Life After Death Denim, Founder
Mary Bruno
Life After Death Denim, Founder

Overview

Mary Bruno is striking out on her own with a sustainability mission.

Deep Dive

After more than 25 years working in the denim world at brands ranging from Levi’s and Earl Jean to J Brand and Gap, Mary Bruno is striking out on her own with a sustainability mission.

While environmental responsibility had been an industry focus, she believed that true change could only happen by founding a label with an eco-friendly DNA.

Bruno’s Life After Death Denim considers every step of the production process to reduce the impact of its jeans. This includes sourcing recycled and deadstock fabrics and trims, reducing water consumption in the wash process by almost 90 percent, and eliminating harmful chemicals.

Outside of production, the label is rethinking aspects including the amount of packaging needed and how raw materials are transported to limit its carbon footprint. The brand also produces in Bruno’s home base of Los Angeles, supporting the local garment industry.


What will the denim industry be like in the next 18 months?

Our industry will be smaller and more nimble in 18 months. Unfortunately, a lot of good brands have not been able to withstand the uncertainty of the denim market. Many brands and retailers did not have the financial means to weather the storm. Everyone changed what they wore overnight. And the longer we worked from home, the less denim people wore. The brands that are taking this opportunity to really get to know their customers and pivot to meet their customers where they are now, will be the brands that survive. The idea that customers will want to buy new clothing every season is outdated. Shipping denim to stores in July when it’s 80 degrees outside or denim shorts in February when it’s 30 degrees is antiquated, yet we all still do it.

What is one thing that you would like to see change in the denim industry as a result of Covid-19? 

I see the outbreak of this virus as a catalyst for tremendous change in our industry. This is our industry’s time to innovate. Innovate in fabric, innovate in wash, innovate in the development process and innovate the shopping experience.

The apparel industry has never been quick to adopt new technologies to simplify our industry. There are technologies available today to simplify and streamline development at almost every step of the process. We are at the tip of the iceberg in adding sustainability measures, 3D virtual fittings and virtual shopping experiences. I believe the shutdown made us realize we need to begin to evolve how we build our line and how we sell it. Having that time to pause and stop making product for a moment made us realize how necessary it is.

How do you define sustainability in a post-pandemic world?

This is our time to reimagine our industry.  Sustainability and circularity in design must be at the forefront of everything we do. We need to design with the garment end of life in mind at the beginning of the process. We cannot wait until the end to figure out what to do with the damage we created. We need to make sure we have embedded sustainability in every step of the product. How we grow and create fibers, what we use to dye our yarns and what happens to that dye at the end. Will we eliminate the maximum amount of waste in the manufacturing process? Can we completely eliminate unnecessary and hazardous chemicals in the wash process?  Can we accelerate on-demand manufacturing to eliminate the need to incinerate fabric and garments because there is no wholesale or retail market for them? We can and we must.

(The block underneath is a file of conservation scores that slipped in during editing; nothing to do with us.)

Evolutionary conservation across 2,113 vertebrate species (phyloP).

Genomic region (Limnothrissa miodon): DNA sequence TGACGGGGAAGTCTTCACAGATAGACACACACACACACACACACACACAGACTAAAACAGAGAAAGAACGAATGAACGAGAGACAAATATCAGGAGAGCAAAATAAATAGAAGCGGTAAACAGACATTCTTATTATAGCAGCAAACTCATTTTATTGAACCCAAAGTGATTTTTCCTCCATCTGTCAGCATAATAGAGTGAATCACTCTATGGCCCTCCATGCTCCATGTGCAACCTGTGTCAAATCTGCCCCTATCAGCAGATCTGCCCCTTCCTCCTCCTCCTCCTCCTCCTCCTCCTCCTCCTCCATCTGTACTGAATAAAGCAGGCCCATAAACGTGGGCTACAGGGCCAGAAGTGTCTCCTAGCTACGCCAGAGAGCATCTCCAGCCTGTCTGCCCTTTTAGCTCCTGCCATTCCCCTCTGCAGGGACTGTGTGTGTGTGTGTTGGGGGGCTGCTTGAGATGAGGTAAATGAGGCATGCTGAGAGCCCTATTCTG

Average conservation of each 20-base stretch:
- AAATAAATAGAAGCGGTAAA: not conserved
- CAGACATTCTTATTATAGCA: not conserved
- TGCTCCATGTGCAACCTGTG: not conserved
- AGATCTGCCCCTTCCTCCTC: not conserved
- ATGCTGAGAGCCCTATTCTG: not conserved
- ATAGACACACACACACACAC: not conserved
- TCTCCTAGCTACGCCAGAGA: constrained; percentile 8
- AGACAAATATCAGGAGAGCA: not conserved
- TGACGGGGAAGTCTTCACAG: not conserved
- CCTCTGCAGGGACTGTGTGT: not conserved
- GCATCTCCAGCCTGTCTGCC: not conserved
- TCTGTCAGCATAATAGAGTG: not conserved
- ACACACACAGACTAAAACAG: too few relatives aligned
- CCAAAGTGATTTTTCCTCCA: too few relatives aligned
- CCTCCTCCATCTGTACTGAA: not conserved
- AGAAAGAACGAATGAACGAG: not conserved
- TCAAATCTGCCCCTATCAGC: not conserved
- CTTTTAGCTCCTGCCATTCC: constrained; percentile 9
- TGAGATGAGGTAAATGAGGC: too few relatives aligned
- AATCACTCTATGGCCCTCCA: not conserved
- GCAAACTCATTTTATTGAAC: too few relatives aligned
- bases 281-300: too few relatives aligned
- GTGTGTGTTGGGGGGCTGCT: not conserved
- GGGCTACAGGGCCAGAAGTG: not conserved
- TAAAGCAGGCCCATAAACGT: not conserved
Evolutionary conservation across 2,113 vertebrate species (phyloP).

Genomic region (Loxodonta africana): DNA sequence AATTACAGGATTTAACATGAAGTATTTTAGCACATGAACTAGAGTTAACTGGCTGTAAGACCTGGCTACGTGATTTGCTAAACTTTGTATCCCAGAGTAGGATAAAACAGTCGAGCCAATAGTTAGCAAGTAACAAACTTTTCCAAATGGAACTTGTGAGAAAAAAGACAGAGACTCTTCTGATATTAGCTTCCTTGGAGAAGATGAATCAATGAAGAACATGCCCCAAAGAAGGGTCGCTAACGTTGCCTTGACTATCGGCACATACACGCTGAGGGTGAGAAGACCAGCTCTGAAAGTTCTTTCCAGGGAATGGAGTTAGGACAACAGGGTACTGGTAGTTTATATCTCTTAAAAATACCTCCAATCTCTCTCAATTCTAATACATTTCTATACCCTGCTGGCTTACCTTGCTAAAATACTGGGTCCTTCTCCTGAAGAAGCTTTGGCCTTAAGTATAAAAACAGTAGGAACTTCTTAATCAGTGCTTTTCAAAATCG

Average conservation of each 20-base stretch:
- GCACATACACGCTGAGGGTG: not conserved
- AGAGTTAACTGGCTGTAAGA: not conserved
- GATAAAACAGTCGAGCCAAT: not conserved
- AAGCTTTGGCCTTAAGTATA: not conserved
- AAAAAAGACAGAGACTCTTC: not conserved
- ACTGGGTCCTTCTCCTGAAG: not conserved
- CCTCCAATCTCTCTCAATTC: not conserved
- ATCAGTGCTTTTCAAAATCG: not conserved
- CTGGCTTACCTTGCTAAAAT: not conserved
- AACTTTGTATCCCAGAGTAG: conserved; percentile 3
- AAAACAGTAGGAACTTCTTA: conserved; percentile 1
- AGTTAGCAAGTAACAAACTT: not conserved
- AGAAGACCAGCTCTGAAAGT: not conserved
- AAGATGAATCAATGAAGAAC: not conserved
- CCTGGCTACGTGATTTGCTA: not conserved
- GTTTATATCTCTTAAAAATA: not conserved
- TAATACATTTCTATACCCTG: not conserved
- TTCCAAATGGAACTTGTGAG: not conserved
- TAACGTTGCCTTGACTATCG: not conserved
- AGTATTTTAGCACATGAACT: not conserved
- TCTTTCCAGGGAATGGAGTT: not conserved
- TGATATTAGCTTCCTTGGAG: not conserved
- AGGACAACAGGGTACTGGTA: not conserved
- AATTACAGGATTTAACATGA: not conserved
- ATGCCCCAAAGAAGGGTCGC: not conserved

I think consumers will be more thoughtful when they buy a pair of jeans going forward. I think consumers will value quality in a new way. I believe people will be buying less clothing and when they do buy, they will take the time to understand where it comes from, what it’s made from, who made it and what makes it sustainable. 

Describe your dream jeans.

Soft, sumptuous and sustainable!

Lightweight fabric, loosely woven chunky yarns with just the right amount of slub. The fiber content would be mostly cotton with touch of stretch, a little bit of hemp, Tencel or bamboo for that cool, airy feeling. I want that extra ease you get from stretch for sitting in front of my computer for hours a day.

The fit needs to be a high rise with a loose straight leg. The wash would be clean with a simple red casted organic indigo shade and softly worn edges. My dream jean would have to be sustainable in every way possible. Made with organic yarns and dyes. A 100 percent chemical-free wash process and free of unnecessary trims and packaging. All the elements are out there. I just need them all in one jean. You did say dream?

What is your most worn pair of jeans, and why?

My most worn pair is a pair of Levi Cap E jeans. They were rigid when I got them 25 years ago. I was new to wash development at the time and came up with some crazy wash process to abrade them and make them look naturally worn, when I was playing around at a laundry in El Paso, Texas. They look great, but every time I wear them they surprise me with a new tear or hole. It’s getting exhausting repairing them every time I wear them. The seat gave out a while back and I put a dead-stock ‘70s patch with a fish on it that says “Kiss my bass.” I don’t wear them that much anymore, but they make the cut every time I clean my denim closet. 

Name one word that describes denim to you.

Forever.


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